I am 9 days out from Ironman Lake Tahoe. I got down to some serious thinking about it this morning on my run. Specifically, my goal time. A handful of people have asked and the honest answer is, I don't know. I want what a lot of athletes want - to finish under the cut-off, to hear my name called, and emerge and Ironman, happy and uninjured. A respectable time would be the icing on the cake.
6 months ago, I wasn't even running. In late June of 2012 I got a wicked case of plantar fasciitis. I had just run Boston and my training was at an all time high. I did IM Lake Stevens 70.3 in mid-July with great results. I thought after some time off running I would be back to it, PF-free. Days turned into weeks, and my foot just kept hurting. I stopped running. I biked, swam, and strength trained all summer. When the kids went back to school, I couldn't even walk with them because my foot hurt so bad. It would lock up in the car, watching tv, and always overnight. I wore the Straussburg sock. I stretched, iced, rolled. Nothing helped. Finally I saw a podiatrist who gave me a cortisone injection and a month long prescription for intense anti-inflammatories. The cortisone worked for a bit, then wore off. The anti-inflams just made my stomach hurt. I had custom orthotics made. For me, it made my foot worse. I spent months after that working back up to just being in bare feet again.
I finally went to a physical therapist who had promising results with Asytm therapy. This I did for 3 months. Astym, lots of exercises, stretching, and ice. He asked me to stop swimming and cycling so nothing would aggravate my calves. This I did - for 5 weeks. I was miserable. My foot still wasn't getting any better and I was lethargic and cried a lot. I missed running, and without swimming and cycling I had nothing to keep me sane. I eventually just stopped going to PT - it was crazy expensive and I was getting nowhere.
One day (probably during a crying jag), while stretching, I had had enough. I went on-line and booked an appointment with the first local acupuncturist I could find. As luck would have it, I was able to go that very day.
That day turned my entire injury around. The acupuncturist had a completely different attitude. This was whole body and mind treatment. He didn't make any sweeping promises about getting better in a short time. He could see how my much pain my mind was in. After telling him my entire story, and after a couple sessions, he simply said "Rebecca, I think you should just go run."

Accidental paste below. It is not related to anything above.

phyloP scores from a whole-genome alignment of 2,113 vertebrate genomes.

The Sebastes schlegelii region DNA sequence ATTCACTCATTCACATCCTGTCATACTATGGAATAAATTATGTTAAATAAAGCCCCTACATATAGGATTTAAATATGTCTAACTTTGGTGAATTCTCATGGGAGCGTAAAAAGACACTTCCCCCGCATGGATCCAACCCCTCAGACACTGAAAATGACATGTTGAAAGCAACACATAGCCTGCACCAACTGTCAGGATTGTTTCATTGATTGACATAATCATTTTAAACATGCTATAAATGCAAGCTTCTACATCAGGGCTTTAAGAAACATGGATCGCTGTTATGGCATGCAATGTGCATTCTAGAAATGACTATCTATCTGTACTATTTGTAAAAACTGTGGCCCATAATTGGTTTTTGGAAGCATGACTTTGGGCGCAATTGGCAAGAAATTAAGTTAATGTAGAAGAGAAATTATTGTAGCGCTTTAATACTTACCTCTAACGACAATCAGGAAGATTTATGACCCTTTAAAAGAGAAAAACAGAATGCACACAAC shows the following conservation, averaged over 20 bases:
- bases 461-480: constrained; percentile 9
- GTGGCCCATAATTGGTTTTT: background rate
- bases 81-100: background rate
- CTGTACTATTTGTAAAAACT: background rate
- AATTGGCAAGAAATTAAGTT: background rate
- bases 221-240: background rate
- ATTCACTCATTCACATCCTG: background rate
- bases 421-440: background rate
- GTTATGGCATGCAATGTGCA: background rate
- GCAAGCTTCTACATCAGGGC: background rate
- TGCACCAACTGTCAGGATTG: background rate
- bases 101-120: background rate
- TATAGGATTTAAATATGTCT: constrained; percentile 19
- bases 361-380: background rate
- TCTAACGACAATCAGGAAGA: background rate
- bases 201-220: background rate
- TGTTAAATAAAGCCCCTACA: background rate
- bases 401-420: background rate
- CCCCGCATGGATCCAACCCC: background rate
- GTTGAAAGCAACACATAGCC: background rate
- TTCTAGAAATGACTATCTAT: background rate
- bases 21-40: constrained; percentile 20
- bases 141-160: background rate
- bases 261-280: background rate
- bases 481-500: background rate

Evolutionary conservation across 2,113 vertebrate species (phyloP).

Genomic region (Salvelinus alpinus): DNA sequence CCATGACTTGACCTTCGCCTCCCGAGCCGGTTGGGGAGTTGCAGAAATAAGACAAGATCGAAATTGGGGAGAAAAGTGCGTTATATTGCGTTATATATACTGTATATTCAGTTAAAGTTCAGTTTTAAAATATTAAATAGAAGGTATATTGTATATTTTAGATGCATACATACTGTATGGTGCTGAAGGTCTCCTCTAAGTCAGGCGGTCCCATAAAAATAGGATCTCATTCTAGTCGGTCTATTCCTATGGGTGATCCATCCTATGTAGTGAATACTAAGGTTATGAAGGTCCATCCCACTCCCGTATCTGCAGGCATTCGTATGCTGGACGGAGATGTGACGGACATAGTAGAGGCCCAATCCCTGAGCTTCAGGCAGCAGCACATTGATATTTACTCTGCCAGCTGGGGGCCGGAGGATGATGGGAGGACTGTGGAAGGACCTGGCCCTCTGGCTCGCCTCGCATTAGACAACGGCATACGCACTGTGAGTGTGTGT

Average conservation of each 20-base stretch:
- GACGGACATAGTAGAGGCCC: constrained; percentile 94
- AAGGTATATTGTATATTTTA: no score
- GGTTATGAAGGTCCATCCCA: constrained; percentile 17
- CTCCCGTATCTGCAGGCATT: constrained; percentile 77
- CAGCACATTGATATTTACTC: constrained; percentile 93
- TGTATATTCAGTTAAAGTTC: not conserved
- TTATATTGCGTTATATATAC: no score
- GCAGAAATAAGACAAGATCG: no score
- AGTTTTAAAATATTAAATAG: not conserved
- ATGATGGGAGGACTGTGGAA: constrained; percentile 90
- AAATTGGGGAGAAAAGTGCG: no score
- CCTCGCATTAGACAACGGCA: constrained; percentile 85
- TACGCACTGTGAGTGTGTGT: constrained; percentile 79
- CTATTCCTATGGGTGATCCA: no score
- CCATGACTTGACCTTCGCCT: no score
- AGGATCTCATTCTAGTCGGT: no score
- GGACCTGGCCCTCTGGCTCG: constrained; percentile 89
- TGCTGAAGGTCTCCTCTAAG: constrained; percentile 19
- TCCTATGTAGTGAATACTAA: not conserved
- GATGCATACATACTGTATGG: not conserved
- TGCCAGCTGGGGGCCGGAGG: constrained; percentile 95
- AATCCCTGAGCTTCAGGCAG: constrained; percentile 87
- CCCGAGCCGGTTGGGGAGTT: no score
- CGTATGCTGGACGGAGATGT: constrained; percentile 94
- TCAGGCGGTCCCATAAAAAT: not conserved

And I did. I got an inexpensive pair of neutral shoes with high cushioning. I went out 10 minutes. It hurt. Bad. Not the PF but my body. After not running for 10 months...it was really hard. I started every other day. 10 minutes became a mile, then 2, then 3, then 4 and so on. I started working with my coach again. I felt normal. The acupuncture was helping the PF. It was still there, but not the debilitating "for crying out loud, I can't even walk my kid to school" kind of pain. I ran, I iced. I massaged and compression socked and went to acupuncture every week. I couldn't believe what was happening. Increasing mileage and I was ok! I trained for the Seattle-to-Portland bike ride and the Fat Salmon 3.2 mile open water swim. I was happy. I had capped my runs at 10 miles and that was fine by me.
When the opportunity came up for an entry for Ironman Lake Tahoe, I couldn't pass it up. I had enough time to increase my run mileage. My swim was there, as was my bike. I did multiple century rides, on top of what I had already done in preparation for Seattle to Portland - which ended up being a great weekend. 152 miles the first day and 55 the next, a lot of it at tempo. I was very pleased with my Fat Salmon 3.2 time. 1:35 per 100 - which for me is fast. I ran 11, then 13, then 15, 17, 18.5, 19.3 and finally 21 miles. More long runs than I did when I ran my PR (3:26) at Portland 2011! I even did a spur of the moment Sprint (1.4/13.8/4.3) and ended up 3rd in AG, 4th overall. All this time I kept going to acupuncture, increasing my miles, and waiting for the "other shoe to drop." It hasn't, and here I am 9 days out, having completed a ton of training and coming through it uninjured. I suppose the reason I haven't given much thought to a goal time is that I am kind of surprised to even be here. But here I am. My zone 2 isn't what it used to be, and I find myself not really worrying about that, despite the fact that I worked to hard to get it where it was in 2012. What is most important is that running feels like it used to feel, and that's what makes me the most happy.
My Ironman is in 9 days. In my mind, it will be the completion of a long journey. Not one I had planned on, but they seldom are. At the end of it all, I feel lucky and happy to just be here.